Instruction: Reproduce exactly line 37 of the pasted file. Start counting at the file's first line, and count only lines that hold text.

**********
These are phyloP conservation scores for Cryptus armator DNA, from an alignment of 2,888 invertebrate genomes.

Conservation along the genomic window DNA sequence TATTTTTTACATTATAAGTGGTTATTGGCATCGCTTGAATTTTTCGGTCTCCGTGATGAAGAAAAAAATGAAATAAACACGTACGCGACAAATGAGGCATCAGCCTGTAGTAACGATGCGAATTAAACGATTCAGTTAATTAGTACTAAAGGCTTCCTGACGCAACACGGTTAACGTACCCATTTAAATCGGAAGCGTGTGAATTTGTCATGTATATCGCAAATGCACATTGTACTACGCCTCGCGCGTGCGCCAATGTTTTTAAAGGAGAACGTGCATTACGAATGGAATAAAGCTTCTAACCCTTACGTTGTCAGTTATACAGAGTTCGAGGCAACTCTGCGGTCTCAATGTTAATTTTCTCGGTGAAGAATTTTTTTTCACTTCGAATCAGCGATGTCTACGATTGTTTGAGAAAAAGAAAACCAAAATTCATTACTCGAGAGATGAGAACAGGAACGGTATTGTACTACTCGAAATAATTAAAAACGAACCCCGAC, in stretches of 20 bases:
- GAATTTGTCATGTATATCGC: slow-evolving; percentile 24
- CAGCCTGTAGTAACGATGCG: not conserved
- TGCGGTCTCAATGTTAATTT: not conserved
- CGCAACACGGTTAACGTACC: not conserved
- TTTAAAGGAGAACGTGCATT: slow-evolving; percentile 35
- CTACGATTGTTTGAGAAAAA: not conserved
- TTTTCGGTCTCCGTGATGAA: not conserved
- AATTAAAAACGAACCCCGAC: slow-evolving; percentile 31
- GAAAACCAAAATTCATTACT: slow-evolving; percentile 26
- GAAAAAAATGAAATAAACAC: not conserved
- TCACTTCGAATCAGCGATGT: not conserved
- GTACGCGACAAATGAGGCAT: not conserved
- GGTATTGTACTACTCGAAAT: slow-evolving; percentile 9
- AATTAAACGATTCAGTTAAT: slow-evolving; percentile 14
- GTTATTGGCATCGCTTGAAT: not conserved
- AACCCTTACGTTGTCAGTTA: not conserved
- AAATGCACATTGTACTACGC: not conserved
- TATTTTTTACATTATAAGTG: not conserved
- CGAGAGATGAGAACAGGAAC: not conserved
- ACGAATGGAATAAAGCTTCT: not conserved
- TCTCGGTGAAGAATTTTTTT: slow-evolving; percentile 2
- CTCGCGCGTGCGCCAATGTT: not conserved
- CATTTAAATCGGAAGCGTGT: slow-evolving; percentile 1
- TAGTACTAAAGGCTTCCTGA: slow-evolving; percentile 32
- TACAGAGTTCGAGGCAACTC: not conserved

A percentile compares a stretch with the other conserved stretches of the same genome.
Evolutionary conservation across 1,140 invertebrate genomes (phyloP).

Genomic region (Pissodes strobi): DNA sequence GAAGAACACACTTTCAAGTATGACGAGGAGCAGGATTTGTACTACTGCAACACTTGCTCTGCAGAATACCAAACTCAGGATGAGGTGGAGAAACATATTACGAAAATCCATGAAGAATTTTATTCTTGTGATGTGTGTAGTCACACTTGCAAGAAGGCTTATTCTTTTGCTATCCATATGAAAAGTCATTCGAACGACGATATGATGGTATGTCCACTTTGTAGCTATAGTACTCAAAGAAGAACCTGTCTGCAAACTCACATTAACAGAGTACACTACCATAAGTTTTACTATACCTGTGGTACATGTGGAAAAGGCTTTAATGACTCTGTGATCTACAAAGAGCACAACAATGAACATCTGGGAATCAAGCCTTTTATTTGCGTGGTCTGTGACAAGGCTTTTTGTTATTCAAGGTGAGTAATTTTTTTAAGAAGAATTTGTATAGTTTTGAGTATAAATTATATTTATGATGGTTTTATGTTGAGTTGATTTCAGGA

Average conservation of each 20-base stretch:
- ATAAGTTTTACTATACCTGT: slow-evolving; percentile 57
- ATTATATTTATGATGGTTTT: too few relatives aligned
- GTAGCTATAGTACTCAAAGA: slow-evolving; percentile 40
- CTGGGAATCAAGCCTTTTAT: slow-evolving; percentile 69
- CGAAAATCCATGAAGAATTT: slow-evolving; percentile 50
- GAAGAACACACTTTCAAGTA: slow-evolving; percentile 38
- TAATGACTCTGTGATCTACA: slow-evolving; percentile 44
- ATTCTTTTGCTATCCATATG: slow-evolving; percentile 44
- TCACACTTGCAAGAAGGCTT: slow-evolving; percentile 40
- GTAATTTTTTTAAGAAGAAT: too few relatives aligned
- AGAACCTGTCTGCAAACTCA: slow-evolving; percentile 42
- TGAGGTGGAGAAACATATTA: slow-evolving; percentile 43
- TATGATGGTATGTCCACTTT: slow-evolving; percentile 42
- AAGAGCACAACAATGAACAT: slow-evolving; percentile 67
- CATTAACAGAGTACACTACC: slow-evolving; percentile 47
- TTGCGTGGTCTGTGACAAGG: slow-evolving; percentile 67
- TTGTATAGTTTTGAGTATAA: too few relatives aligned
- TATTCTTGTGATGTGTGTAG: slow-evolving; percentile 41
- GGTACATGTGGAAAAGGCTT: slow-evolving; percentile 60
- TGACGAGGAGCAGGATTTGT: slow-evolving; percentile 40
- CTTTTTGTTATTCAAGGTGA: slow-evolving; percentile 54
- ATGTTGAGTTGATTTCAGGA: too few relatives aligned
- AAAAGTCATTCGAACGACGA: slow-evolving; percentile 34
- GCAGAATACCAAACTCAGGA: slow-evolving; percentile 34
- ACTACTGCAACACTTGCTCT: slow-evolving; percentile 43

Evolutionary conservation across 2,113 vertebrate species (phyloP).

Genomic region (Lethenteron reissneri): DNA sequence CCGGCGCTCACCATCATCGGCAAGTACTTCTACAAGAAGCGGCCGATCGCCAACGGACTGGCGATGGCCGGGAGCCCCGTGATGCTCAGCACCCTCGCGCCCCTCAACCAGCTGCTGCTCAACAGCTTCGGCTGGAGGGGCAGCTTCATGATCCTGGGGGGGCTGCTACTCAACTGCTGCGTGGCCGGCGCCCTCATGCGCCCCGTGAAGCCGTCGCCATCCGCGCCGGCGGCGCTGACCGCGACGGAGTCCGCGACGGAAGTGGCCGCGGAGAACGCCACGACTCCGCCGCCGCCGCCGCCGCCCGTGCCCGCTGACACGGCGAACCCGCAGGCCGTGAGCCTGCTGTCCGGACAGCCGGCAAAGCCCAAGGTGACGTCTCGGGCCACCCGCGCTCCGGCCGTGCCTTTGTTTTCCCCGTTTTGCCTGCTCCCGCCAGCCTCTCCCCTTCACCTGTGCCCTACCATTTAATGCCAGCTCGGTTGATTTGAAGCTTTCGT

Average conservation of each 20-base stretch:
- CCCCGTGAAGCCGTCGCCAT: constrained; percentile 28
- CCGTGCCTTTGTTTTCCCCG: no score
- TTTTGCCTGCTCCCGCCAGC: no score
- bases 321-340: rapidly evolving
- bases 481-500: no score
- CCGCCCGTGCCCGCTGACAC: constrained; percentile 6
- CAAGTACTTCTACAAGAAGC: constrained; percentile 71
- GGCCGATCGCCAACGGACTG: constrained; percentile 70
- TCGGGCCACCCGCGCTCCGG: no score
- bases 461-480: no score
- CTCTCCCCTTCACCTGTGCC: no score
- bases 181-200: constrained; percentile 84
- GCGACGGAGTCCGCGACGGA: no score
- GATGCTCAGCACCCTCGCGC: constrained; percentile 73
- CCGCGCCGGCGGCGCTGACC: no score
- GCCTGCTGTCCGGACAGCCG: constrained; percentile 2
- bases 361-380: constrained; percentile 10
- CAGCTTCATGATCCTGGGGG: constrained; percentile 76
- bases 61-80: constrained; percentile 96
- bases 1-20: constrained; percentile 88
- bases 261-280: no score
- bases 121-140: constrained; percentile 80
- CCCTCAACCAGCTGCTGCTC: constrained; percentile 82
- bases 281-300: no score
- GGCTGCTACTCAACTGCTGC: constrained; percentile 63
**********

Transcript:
- GAAGAACACACTTTCAAGTA: slow-evolving; percentile 38